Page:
The archetypal story of Thomas Kendall, a self-torturing, struggling missionary in nineteenth century New Zealand, is also a remarkable history of cross-cultural experience.
Posted to New Zealand in 1814, Kendall was immensely devout but entirely unprepared for dealing with Māori. He nonetheless helped produce the first Māori Grammar, but was hindered by rumours of an affair with a Māori chief’s daughter. Dismissed from his duties in 1823, he continued studying Māori culture until his death nearly a decade later.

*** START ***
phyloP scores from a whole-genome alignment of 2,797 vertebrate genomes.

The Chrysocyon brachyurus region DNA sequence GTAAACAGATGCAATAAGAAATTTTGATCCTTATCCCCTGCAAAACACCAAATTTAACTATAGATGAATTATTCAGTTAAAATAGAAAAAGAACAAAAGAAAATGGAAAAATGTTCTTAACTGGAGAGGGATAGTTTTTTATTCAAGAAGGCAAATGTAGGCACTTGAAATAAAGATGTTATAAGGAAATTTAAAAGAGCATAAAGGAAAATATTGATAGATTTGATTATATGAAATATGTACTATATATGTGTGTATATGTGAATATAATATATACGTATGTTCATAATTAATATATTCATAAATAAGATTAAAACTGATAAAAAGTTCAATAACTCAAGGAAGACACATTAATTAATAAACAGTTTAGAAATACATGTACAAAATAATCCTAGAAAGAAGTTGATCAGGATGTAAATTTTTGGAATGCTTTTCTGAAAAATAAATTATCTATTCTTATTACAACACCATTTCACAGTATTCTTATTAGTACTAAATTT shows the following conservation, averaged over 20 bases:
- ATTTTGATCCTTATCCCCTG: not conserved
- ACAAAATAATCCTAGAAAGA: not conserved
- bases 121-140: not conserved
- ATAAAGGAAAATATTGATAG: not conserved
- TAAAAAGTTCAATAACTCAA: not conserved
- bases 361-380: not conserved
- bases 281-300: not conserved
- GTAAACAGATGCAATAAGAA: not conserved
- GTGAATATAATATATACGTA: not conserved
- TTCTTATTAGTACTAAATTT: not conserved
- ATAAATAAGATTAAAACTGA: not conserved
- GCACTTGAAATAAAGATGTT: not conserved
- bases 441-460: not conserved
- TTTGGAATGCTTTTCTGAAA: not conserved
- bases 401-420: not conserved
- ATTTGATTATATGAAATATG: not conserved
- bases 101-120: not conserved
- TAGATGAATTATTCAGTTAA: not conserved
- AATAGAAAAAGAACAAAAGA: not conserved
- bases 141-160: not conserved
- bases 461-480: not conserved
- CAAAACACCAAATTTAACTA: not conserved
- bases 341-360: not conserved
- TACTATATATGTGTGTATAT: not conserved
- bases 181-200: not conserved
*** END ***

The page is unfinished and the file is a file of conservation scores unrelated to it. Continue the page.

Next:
Long out of print, this work by a leading New Zealand historian tells an absorbing story of the difficulties and dangers of the evangelical mission.